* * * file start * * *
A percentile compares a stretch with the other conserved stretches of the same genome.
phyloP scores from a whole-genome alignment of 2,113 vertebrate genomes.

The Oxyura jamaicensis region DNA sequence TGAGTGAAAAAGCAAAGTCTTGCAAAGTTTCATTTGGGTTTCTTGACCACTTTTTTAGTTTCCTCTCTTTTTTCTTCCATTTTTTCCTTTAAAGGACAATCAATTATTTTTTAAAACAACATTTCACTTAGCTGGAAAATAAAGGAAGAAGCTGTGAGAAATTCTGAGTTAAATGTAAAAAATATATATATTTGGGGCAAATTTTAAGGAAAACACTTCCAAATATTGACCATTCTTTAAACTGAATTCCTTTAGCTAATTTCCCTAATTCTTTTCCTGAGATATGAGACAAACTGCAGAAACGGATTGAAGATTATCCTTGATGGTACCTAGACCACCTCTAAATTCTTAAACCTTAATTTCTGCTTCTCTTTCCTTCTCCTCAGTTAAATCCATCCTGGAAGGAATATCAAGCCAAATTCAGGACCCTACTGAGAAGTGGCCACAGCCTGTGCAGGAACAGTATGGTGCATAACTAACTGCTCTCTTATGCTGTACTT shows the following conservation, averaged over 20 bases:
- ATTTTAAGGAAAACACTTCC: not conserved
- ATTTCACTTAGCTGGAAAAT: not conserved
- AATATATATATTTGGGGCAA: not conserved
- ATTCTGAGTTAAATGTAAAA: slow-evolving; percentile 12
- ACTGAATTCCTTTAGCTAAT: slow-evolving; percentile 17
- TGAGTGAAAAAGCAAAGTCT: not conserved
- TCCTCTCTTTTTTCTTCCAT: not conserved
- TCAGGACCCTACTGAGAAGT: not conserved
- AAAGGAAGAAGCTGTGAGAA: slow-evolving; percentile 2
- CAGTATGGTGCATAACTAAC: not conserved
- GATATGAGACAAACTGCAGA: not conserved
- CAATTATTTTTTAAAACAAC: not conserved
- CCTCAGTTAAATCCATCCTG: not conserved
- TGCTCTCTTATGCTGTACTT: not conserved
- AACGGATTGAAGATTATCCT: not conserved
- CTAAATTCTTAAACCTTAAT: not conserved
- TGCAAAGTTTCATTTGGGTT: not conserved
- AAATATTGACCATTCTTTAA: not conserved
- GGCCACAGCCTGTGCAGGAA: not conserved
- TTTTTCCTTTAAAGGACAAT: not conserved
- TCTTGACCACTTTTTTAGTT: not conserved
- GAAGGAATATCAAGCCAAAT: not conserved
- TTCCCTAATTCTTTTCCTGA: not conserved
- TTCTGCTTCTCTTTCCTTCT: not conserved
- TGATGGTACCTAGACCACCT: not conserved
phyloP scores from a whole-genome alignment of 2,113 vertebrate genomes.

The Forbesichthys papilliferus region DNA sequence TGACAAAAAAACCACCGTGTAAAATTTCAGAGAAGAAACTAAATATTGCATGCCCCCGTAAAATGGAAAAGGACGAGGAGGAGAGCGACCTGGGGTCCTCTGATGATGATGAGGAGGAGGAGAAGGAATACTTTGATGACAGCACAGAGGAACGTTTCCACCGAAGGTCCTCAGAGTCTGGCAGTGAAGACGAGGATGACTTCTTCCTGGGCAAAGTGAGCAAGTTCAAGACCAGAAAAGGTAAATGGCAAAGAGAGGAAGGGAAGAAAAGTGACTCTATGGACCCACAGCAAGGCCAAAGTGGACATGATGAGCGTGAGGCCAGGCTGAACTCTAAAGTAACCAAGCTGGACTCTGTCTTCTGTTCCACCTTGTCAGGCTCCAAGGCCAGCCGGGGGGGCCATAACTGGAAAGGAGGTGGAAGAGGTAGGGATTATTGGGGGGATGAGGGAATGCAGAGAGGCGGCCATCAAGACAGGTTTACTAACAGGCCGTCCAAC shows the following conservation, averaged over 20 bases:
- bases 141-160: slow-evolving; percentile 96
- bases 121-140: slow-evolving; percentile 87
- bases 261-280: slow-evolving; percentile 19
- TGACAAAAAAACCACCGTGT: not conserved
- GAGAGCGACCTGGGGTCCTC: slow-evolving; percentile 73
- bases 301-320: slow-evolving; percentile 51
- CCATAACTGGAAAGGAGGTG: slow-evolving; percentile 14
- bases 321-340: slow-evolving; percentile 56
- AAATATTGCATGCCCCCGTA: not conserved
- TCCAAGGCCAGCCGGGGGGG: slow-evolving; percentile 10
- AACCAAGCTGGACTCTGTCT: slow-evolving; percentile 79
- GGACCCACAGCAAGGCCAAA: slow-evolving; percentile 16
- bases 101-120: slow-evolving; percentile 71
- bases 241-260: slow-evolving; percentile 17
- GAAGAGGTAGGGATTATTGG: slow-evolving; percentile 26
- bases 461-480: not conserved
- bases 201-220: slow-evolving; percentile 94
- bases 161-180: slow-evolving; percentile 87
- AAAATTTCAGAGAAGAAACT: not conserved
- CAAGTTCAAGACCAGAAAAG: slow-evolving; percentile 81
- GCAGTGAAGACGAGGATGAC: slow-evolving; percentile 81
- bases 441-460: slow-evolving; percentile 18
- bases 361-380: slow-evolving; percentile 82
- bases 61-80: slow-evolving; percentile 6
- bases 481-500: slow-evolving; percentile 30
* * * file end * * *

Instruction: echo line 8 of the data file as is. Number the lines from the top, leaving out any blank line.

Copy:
- ACTGAATTCCTTTAGCTAAT: slow-evolving; percentile 17